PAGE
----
Whispers of protectionism have now turned into screams and shouts.
But Associate Professor at the Lee Kuan Yew School of Public Policy at the National University of Singapore, Razeen Sally remains “guardedly optimistic” that the world would safely ride out the anti-globalisation wave.
“The bark has been worse than the bite,” he aptly surmised his thoughts on calls for more protectionist policies during The Regional Outlook Forum organised by Singaporean think tank, ISEAS – Yusof Ishak Institute on Wednesday (10 Jan). In essence, the world won’t reverse its collective globalist ambitions to the doldrums of the past circa the 1930s.
The backlash against globalisation was most pronounced in the immediate aftermath of US President Donald Trump’s election. The business magnate peddled an inward looking “America First” philosophy that proved incredibly popular with his support base. With that in mind, Trump set out to bring jobs and American companies back to the homeland, harden borders and halt the so called “theft of American prosperity.”
One of his first moves was to withdraw from the Trans-Pacific Partnership (TPP) – a move that initially crippled progress of the trade pact which consisted of countries in the Asia Pacific region. The deal included 40 percent of the world’s output. Trump's decision to pull out hurt potential businesses looking to gain entry into US markets (or vice versa) and damaged American credibility of its regional leadership role in Asia.
However, Sally who referred to himself as a “card-carrying free trader” played down the effects of creeping protectionism. Admitting that US rescindment from the TPP was a “strategic mistake,” he opined that in its original form, the trade deal was the most positive of its kind since the conclusion of the Uruguay Round which established the World Trade Organization (WTO).
As the TPP-11 continue negotiations without the superpower in its fold, Sally believes that a deal will be completed soon. Most importantly, it would be meted out such that the US would be able to re-join the treaty in a post-Trump environment.
Nevertheless, it’s important to also play devil’s advocate and imagine a worst-case scenario that could shake the post-Bretton Woods world we live in.
Over the course of this year, Sally pointed out a few things to watch out for – among others, North American Free Trade Agreement (NAFTA) renegotiations and WTO dispute settlements that could harm the fundamentals of the current liberal order.
The situation could turn murky now that Trump is after Canada and China – most recently slapping tariffs on Canadian softwood lumber and paper imports and threatening punitive duties against Beijing.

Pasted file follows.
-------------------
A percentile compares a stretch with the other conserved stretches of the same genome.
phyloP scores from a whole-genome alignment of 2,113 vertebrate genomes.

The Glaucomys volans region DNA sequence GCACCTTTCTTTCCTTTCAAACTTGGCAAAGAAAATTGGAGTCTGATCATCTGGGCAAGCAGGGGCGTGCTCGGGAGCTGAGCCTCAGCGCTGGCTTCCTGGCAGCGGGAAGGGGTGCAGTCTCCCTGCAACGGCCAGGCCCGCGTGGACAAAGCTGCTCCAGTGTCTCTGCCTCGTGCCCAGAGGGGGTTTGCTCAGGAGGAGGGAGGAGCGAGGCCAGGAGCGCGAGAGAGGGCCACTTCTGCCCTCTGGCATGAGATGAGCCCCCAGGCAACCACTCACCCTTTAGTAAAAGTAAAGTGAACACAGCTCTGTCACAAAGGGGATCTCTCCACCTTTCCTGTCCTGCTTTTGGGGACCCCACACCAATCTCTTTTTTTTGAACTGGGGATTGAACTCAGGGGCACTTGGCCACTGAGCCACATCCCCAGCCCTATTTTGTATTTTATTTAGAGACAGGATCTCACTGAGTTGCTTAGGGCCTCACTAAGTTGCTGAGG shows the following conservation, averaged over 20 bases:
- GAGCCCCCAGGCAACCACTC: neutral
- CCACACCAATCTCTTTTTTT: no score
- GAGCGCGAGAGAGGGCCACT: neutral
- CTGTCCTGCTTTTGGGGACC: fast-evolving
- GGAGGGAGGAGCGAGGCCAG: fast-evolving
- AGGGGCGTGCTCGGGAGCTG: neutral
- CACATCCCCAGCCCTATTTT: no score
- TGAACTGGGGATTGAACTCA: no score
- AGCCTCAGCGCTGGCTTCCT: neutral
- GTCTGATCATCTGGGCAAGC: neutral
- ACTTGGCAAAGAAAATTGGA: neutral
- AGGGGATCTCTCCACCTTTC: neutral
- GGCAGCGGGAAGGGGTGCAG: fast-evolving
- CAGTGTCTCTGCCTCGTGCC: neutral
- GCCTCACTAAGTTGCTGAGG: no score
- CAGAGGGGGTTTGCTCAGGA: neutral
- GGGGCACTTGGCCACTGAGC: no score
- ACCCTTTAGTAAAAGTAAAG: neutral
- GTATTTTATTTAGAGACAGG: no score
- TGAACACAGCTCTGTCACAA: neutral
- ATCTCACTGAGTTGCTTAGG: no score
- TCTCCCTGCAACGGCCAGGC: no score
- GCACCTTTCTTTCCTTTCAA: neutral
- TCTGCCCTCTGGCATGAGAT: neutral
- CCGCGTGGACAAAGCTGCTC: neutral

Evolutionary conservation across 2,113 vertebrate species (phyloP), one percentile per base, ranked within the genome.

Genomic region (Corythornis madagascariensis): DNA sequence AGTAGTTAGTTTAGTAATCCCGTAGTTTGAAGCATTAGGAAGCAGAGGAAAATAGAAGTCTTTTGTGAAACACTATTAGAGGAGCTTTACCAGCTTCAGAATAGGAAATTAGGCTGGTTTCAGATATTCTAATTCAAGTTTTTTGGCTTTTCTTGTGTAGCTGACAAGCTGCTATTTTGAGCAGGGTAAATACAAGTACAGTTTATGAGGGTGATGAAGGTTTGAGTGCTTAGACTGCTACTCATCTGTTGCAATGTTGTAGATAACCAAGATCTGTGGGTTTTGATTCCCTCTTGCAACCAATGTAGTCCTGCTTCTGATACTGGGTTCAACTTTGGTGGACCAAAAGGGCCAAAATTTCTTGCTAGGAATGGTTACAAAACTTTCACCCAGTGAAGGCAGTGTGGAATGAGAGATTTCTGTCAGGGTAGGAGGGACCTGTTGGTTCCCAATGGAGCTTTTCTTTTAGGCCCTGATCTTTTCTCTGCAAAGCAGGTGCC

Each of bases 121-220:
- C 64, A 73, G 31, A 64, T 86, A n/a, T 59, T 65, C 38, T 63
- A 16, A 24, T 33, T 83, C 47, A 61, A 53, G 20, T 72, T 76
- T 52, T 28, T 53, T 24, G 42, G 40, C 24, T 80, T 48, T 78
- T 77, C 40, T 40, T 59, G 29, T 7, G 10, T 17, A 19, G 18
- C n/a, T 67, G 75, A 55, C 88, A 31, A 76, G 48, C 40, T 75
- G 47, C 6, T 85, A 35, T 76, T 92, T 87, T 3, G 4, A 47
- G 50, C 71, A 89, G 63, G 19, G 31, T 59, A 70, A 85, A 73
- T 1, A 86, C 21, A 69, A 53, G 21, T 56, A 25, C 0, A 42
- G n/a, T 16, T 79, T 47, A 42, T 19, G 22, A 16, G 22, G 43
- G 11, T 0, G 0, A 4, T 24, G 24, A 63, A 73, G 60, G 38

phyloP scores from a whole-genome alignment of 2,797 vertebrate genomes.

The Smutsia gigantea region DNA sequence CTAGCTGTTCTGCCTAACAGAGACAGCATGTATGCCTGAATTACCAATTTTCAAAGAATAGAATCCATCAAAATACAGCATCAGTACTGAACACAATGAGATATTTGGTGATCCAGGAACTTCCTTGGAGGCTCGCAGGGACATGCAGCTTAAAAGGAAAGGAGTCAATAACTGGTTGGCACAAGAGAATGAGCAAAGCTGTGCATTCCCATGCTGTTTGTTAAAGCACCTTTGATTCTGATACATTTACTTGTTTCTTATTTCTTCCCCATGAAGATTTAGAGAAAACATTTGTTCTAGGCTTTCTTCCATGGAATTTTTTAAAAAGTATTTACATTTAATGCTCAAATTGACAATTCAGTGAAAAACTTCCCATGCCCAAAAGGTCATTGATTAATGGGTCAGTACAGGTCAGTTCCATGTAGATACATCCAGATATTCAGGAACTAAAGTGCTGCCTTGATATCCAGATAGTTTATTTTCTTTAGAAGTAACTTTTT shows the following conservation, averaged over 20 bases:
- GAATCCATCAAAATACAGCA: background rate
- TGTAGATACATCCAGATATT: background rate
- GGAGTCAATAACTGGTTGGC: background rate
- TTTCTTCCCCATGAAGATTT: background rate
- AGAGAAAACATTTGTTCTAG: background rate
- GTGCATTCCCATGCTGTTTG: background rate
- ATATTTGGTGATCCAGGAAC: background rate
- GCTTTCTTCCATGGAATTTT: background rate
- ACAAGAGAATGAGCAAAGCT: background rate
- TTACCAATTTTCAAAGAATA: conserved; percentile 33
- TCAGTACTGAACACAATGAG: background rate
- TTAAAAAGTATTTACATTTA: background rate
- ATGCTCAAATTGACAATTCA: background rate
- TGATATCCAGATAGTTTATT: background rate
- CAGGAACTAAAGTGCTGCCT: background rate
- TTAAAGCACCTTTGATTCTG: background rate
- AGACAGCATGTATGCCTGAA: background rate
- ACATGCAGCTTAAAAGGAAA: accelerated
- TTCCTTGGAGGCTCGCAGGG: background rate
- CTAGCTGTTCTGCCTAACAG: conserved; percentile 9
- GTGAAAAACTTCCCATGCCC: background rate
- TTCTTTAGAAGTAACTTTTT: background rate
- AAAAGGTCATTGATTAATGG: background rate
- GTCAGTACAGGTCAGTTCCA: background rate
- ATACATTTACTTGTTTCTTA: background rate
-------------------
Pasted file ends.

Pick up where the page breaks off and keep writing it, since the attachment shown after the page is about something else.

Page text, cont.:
However, when push comes to shove, free-marketeers won’t go down easy. Large companies enmeshed in global supply chains would likely become the liberal force of good to ensure the sustenance of the very environment that permits their survival. The world as we know it relies on this complex interdependence that puts the iPhones in our hands and the Nike sneakers on out feet.
In the oft chance that the US relinquishes its leadership to the free world we have come to depend on, a new king might be crowned. China – which has arguably demonstrated a deeper commitment to free trade than America in recent times – looks poised to snatch that position. Chinese trade and investment have taken the world by storm – especially in this region with Chinese credit backing infrastructure projects in Cambodia, Lao and Malaysia, among others. The American Dream could very well be replaced by the Chinese Dream.
However, Beijing's actions must be viewed with caution too.
According to Sally, the Chinese banking system has seen a huge credit explosion but with that, comes the question of sustainability. Can Beijing keep its credit under control is anyone’s guess.
Estimates by the World Economic Forum in 2011 placed China’s debt at US$ 20 trillion in 2020, but as of 2016, it was at a worrying US$ 22 trillion. At this rate, its debt would be more than double its original projections, at a staggering US$ 50 trillion by 2020.
The tussle between globalisation and protectionism will continue to shape the fundamentals of the world as we know it. One thing is certain, our strong dependence on free market structures to live the comfortable lives we currently enjoy will continue to keep liberal trade alive. Nevertheless, complacency is a four-letter word in this environment, that the world simply cannot afford.